Dr. Theodore Homa is an internist practicing in Arlington Heights, Illinois. Dr. Homa specializes in the medical treatment of adults. Internists can act as a primary physician or a consultant to a primary physician. They manage both common and rare diseases. Dr. Homa provides comprehensive care and manages treatment with... more
An Excerpt from Staying Alive – A Manual for Boomers
by Drs. Theodore M. Homa and Ben Gilmore
When a person falls with an outstretched arm, the hand is usually held in the normal or anatomical position. While falling, the hand is reflexively angled upward on the wrist. (Think of the wrist as a hinge here.) The wrist itself is tilted back. The palm of the hand usually opens in a functional posture of extension.
Upon impact, the force of the injury can result in any number of injuries. The simplest of these is a sprain. On impact, the sprain injury is to the supporting ligaments of the radial carpal (thumb side) joint. These injuries cause immediate pain and swelling and stiffness. There is usually normal range of motion. The majority of these will heal with ice, immobilization, and mild stretching exercises within two weeks. A sprain is a diagnosis that can be made by exclusion of a more serious injury. Therefore, both an exam and an X-Ray are necessary.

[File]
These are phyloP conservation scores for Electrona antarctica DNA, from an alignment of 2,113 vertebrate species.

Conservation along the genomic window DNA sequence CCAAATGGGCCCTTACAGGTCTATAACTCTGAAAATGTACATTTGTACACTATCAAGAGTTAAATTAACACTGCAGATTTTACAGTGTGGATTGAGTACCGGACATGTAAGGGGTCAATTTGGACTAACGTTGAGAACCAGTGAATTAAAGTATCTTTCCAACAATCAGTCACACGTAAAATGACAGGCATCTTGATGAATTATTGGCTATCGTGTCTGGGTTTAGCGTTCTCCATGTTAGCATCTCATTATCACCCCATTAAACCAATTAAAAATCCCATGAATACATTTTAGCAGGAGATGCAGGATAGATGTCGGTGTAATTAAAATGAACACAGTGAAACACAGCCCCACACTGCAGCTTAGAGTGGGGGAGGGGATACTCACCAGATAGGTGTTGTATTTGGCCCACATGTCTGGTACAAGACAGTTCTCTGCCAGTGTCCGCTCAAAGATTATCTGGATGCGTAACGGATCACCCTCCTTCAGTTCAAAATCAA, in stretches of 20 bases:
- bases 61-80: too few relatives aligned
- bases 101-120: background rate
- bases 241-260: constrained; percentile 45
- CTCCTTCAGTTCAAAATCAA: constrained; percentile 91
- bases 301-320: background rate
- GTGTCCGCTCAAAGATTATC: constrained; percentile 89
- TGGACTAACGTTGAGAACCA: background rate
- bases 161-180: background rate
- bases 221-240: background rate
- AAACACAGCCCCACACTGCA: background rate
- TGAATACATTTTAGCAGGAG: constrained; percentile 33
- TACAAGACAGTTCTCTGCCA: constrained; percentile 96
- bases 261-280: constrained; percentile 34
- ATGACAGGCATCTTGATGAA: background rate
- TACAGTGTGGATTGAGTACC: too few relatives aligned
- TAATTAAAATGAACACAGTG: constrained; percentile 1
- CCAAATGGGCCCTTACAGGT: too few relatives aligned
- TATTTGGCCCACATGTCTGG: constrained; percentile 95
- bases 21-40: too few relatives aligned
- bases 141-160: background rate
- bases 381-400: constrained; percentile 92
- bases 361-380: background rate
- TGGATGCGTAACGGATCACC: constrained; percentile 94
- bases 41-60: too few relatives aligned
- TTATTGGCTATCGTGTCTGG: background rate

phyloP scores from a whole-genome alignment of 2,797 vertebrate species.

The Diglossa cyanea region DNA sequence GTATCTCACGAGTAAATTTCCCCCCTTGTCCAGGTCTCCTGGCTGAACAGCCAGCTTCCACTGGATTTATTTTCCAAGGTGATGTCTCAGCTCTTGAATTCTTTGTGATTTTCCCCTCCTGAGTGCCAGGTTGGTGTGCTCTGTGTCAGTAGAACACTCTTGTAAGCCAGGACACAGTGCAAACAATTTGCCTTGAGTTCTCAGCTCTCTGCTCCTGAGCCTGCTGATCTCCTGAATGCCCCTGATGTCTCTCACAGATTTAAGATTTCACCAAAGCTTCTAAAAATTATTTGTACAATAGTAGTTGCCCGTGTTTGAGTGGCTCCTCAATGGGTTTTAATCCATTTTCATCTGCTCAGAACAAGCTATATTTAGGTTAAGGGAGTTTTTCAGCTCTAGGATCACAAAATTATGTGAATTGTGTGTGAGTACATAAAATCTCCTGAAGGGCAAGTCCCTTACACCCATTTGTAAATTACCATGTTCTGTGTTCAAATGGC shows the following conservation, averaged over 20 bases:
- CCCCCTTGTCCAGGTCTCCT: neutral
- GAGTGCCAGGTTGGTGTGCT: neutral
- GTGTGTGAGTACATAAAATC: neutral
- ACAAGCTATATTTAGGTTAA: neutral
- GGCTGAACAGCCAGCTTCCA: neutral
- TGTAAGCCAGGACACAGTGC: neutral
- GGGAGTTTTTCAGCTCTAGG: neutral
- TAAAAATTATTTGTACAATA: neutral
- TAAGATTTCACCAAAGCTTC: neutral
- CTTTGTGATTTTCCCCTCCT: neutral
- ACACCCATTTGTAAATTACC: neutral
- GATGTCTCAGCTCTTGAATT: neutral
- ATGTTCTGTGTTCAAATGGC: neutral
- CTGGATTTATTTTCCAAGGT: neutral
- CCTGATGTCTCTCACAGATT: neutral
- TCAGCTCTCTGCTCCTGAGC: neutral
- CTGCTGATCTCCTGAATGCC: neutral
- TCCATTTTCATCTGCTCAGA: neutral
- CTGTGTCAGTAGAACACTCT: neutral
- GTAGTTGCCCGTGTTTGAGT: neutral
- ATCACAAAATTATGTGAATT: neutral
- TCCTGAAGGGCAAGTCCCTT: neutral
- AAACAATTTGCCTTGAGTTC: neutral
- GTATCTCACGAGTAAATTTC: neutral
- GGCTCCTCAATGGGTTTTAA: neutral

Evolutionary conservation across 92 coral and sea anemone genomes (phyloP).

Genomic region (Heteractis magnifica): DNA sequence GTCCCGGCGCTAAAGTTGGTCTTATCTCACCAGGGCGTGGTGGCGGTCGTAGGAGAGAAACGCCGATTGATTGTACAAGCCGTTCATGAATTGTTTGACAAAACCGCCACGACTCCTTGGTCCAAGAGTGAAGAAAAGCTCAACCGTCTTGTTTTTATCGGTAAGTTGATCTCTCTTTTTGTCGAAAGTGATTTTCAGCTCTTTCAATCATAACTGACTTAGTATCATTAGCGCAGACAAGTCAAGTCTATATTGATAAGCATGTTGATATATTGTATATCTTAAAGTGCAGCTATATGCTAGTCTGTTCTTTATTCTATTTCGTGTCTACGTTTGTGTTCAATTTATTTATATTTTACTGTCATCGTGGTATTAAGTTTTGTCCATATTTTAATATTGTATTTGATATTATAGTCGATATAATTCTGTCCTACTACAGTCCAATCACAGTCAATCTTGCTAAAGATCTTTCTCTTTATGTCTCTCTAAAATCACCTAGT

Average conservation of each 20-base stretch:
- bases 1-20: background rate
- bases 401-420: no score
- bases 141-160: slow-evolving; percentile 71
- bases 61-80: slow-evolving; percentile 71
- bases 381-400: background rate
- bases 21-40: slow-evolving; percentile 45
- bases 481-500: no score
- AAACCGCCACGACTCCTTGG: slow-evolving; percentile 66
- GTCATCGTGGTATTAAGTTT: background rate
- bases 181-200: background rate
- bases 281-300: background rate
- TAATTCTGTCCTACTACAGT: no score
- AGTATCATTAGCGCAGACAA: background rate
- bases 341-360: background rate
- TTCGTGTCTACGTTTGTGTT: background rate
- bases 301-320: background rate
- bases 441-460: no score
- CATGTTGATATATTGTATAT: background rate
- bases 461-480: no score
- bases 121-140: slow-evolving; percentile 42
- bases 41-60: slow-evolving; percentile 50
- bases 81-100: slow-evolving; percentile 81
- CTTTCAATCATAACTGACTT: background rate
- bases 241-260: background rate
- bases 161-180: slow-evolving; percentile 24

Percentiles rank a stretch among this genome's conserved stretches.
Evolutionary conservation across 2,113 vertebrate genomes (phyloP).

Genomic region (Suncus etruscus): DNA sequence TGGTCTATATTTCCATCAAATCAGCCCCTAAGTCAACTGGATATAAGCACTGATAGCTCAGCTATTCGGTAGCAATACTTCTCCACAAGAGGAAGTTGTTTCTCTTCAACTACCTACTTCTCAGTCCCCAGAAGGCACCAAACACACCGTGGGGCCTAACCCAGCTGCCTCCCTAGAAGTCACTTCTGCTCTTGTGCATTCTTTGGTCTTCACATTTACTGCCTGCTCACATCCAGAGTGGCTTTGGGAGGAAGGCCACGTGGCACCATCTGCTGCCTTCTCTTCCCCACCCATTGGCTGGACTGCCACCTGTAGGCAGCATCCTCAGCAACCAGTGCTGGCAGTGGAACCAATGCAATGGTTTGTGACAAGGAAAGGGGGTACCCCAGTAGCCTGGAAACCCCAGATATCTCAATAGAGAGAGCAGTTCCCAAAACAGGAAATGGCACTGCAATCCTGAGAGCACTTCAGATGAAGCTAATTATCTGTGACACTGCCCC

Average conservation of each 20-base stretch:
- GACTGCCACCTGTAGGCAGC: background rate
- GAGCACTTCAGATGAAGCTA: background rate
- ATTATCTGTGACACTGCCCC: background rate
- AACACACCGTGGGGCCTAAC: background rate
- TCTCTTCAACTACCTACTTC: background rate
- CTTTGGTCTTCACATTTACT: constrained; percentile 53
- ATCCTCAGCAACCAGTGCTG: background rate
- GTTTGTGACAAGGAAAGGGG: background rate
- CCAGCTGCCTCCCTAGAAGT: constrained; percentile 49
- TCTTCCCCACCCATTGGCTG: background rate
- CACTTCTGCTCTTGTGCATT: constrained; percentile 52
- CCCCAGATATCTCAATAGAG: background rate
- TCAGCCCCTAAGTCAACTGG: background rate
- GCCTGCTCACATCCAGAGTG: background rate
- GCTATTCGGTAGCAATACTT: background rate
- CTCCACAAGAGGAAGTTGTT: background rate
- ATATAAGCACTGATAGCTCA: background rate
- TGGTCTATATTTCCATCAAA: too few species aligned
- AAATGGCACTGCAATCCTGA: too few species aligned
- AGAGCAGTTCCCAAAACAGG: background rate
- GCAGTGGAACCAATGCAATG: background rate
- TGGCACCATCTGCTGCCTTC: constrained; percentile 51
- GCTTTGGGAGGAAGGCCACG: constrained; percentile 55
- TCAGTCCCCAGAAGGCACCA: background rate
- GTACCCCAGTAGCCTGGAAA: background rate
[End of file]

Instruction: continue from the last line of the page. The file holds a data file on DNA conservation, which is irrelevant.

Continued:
Scaphoid fractures can often be overlooked or mistaken for a common sprain. They are the most common of all wrist bone (carpal bone) fractures occurring from 60-to-70 percent of carpal fractures.
The risk of delayed diagnosis is the reason that sprain injuries require X-Ray. Standard X-Rays may not be enough to rule out a scaphoid fracture. Special scaphoid view films must be ordered. A delay in correct diagnosis can lead to avascular necrosis, or death, of the scaphoid bone and chronic wrist pain. The key to diagnosis is pain in a region called the anatomical snuffbox. This is an indentation that you can feel on the thumb side of the wrist as you look at the back of the hand just a little over an inch from the point of the angle made by the thumb and index finger. There will be tenderness and pain right at that spot.
Don’t be afraid to ask questions about getting the special scaphoid view while being X-Rayed. Proper immediate care by a primary caregiver should include concern about this common fracture, imaging to rule it out, immobilization, pain management, and referral to an orthopedic or hand surgeon for close follow up.